Speaking of the dead, apparently the old Dillons Restaurant in New York was awfully close to killing people.  Between the green chicken wings, green and moldy burger patties and all other manner of disgusting thing (roaches and rats anyone?), I’m surprised that no one ever got sick.  Well, thinking about it, no one seems to ever actually have eaten at the old restaurant and it is kind of hard to give people food poison if they won’t eat what you’re serving. 

No joke, if Gordon Ramsay didn’t have to fix the restaurant in Kitchen Nightmares, if the entire show was simply him pointing out the most disgusting aspects of a restaurant, be it a rotten tomato, a green burger patty, or meat in the vegetarian dishes, I think this could be the best show on television.  It all falls down because the structure of the show mandates that Ramsay fix the restaurant in a sort of miraculous turn around over the course of the week.  It’s completely improbable and not terribly realistic.  The disgusting areas of the restaurants however are both highly probable and, sadly, hugely realistic.  The show ought to be more akin to a health inspector going to the dingiest dives and exploring them in nauseating detail.  Sure, it would turn some people off, but imagine the wonderful visuals of it.  If it could only be done in Smell-o-vision.

Then, completely separately, I’d like to point out that tonight is premiere Thursday on NBC.  Man, I remember when I waited for this night for a whole year, when I wanted to watch ER.  When Friends was still on.  When the 3 hour Thursday block was just the be all and end all of television.  I still like the comedies, but, as I’ve said before, ER has been recycling for years now, and dark lighting does not make up for a lack of drama.  Maybe I should ask the people at NBC about this all, after all, they will be doing live blog events following My Name is Earl, The Office, and ER tonight, one for each show.  The ER one even has Parminder Nagra.   All times Eastern on those chats.  I’ll be watching two of the three hours and will let you know my thoughts on the morrow.  Until next time. 

Shining The Harsh Light Of Day On Moonlight

Watching the new CBS vampire show, Moonlight, one gets the sense that the resurgence of science fiction/fantasy shows on broadcast networks may prove short-lived. It is a truism for television that when something works on one show, many shows and networks aim to copy it. Some of these shows will work and be successful, others will not, and eventually the networks will move on to the next thing. So, sure, Heroes is out there and great fun, and Reaper is a good time, but CBS’s Moonlight could signal the beginning of the end of the resurgence.

The show stars Alex O’Loughlin as Mick St. John, a man whose wife turned him into a vampire 60 years ago (unbeknownst to poor Mick apparently, his wife was a bloodsucker). Mick is a private eye in Los Angeles who takes cases as they come, and sometimes, for reasons of his own, gets involved even when he doesn’t have a client.

The latter is the case in the pilot episode, where Mick catches up to young Beth Turner (Sophia Myles), a young adult who is trying to make a name for herself as an “Internet investigative reporter.” Mick also happens to have saved her life many years ago when she was but a wee kidnapped lass. There are “twists” involved with that, so I will not say more about it.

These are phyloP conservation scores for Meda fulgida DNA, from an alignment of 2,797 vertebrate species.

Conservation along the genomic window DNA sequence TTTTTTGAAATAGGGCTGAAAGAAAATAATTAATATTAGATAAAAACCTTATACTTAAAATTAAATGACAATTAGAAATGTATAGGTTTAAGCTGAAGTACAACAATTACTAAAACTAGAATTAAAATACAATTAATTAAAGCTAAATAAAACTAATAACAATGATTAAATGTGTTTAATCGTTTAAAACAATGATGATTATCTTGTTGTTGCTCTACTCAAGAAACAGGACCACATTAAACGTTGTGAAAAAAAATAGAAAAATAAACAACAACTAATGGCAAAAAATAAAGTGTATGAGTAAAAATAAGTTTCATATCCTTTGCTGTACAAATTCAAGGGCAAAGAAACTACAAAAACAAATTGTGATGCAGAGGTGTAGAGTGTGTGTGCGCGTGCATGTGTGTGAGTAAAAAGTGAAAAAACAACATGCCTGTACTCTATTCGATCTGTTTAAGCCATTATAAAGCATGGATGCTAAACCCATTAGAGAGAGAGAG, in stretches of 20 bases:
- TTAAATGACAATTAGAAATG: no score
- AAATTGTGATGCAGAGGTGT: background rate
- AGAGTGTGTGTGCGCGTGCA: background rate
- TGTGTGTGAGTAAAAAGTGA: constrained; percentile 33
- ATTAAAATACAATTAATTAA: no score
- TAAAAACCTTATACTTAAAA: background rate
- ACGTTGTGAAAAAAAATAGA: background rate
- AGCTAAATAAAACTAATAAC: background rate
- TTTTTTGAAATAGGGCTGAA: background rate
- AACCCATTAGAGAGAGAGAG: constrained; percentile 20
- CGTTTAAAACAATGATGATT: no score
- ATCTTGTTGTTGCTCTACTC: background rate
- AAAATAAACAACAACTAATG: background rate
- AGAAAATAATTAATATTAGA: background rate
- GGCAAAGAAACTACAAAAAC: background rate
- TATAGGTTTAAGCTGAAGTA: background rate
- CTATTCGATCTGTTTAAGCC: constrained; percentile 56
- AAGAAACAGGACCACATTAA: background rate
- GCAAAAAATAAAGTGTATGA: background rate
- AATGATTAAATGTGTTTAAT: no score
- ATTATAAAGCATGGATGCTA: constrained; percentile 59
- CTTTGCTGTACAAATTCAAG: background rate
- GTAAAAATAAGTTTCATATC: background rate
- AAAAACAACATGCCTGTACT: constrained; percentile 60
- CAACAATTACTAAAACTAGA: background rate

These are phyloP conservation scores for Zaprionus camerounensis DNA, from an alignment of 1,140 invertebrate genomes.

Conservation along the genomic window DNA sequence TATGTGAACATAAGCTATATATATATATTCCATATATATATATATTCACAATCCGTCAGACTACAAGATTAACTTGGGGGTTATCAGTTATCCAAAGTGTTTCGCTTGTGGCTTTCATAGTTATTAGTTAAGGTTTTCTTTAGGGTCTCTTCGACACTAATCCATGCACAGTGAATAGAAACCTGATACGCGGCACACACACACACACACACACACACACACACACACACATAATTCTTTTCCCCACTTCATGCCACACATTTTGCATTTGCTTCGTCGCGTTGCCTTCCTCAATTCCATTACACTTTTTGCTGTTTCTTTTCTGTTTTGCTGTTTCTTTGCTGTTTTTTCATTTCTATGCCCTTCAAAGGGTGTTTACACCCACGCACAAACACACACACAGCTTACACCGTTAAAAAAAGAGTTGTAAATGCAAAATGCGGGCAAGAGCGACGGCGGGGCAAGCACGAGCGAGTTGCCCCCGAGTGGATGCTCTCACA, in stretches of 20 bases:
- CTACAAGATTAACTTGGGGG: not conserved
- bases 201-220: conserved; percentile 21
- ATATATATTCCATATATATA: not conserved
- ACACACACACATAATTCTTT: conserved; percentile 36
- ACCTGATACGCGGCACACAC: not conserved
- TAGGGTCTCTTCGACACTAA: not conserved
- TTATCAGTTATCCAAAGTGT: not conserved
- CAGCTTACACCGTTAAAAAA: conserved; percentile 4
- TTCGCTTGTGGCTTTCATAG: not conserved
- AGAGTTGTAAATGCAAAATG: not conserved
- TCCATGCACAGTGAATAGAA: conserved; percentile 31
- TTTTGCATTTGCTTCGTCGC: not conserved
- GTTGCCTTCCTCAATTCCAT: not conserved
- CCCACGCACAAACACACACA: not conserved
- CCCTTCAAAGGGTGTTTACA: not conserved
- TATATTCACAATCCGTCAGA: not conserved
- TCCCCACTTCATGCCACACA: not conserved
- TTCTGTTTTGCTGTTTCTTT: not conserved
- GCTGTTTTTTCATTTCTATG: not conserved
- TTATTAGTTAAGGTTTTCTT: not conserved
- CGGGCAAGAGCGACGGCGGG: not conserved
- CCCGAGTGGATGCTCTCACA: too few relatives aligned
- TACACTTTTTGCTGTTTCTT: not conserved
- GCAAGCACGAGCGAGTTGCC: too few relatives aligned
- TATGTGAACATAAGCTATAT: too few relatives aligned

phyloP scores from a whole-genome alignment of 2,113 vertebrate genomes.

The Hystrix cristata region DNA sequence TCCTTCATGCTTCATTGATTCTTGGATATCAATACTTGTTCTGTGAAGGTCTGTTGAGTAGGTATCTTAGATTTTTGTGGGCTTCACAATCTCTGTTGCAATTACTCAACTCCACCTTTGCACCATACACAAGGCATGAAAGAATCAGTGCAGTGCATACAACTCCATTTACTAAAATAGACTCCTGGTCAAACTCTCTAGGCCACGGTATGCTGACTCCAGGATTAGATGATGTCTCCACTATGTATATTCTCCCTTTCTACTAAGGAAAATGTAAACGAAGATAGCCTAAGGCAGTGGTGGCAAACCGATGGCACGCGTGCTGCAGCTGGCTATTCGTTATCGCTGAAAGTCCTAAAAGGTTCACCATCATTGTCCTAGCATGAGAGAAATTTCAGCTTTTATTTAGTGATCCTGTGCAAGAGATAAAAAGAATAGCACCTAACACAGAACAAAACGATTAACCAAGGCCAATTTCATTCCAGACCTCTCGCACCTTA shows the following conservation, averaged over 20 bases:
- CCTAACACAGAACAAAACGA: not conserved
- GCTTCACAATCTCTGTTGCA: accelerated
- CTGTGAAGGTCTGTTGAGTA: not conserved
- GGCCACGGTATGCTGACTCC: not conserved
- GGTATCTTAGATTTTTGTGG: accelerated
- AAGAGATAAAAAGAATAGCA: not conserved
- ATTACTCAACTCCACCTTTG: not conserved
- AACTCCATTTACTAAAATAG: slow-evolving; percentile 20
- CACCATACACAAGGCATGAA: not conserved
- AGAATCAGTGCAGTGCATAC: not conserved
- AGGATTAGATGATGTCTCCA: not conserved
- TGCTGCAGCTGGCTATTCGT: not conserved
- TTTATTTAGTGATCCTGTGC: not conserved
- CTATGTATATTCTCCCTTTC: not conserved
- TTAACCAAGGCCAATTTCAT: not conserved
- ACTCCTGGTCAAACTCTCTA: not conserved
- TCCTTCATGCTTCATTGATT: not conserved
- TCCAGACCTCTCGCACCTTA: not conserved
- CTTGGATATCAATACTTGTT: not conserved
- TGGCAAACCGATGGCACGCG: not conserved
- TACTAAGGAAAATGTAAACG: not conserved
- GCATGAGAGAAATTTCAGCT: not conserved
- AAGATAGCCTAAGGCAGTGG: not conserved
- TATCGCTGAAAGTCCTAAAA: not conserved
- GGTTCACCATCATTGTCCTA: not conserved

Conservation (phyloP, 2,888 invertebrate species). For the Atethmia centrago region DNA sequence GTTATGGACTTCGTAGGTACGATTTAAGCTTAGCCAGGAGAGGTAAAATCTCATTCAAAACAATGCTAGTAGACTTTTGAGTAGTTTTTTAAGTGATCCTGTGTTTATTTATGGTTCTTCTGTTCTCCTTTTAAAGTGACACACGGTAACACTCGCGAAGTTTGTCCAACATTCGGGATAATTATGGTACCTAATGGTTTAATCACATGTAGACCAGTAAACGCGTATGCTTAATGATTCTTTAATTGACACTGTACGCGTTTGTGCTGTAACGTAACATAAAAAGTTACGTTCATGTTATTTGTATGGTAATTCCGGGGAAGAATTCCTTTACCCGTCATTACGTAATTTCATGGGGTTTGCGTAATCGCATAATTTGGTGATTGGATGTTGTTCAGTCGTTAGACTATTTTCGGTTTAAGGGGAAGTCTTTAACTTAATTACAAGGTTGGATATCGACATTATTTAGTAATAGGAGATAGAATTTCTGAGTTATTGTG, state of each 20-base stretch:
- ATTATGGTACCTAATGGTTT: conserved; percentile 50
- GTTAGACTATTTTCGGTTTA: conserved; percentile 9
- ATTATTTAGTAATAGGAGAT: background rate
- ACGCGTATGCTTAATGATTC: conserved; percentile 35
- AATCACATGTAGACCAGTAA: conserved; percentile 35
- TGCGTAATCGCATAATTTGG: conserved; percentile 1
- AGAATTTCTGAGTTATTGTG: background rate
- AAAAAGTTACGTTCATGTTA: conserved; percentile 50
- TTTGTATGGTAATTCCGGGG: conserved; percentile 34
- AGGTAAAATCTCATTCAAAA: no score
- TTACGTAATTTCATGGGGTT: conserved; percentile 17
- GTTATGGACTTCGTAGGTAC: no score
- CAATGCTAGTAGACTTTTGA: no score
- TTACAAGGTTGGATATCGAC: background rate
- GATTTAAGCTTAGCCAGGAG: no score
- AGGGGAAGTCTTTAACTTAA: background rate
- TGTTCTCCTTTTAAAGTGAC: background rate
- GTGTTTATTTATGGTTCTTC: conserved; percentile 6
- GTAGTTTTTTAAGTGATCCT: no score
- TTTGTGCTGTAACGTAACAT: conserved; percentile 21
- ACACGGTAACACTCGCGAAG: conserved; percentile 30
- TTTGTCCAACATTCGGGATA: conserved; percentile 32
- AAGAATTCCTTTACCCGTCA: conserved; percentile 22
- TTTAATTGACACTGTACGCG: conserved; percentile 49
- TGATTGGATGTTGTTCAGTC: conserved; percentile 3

Now however, Beth finds herself in trouble again, following the story of a murdered co-ed, who, it appears, may have been murdered by a vampire. Mick knows better, as the bite marks on the co-ed’s neck are made to look like vampire fangs, but clearly are not (kind of a “takes one to know one” moment). Beth does the good “Internet investigative reporter” thing, going where she is not particularly wanted, lying about who she is, and getting into all sorts of trouble.

Along for the ride with Beth is her cameraman, Steve Balfour (Kevin Weisman of Alias), who is one of the few characters in Moonlight to be enjoyable enough to prompt a second viewing, but he is only listed as being recurring, not as a series regular. The other interesting character is Josef Konstantin (Jason Dohring), who plays a vampire who looks younger, but is in fact far older than Mick. The audience is supposed to find this "looks younger but is actually older" thing clever presumably. Josef dabbles in the financial markets and is consequently incredibly wealthy, which is not used to any effect in the pilot, but hopefully will play some sort of role in the future.

The real problem with the series is that it is an entirely sanitized version of old material. Vampire as detective and do-gooder has been done numerous times, even on television; see Forever Knight among other things as examples. And our pal Mick is such a goody two shoes that he cannot even bring himself to drink directly from humans (see Louis in Anne Rice’s Vampire Chronicles), so he buys blood from a friend at the morgue.

Though we do not see much of her in the premiere episode, Mick’s ex-wife, Coraline (Shannyn Sossamon), does have a regular role on the show, and one can imagine that their backstory does inject a little bit of evil into Mick’s past.

How exactly the producers managed to drain all the life and remove all the fangs from a vampire tale one cannot say. What the audience is left with in the case of Mick St. John, outside of a ridiculous name, is a terribly bland character, who may have lived a long life, but not one the audience is particularly excited to find out about.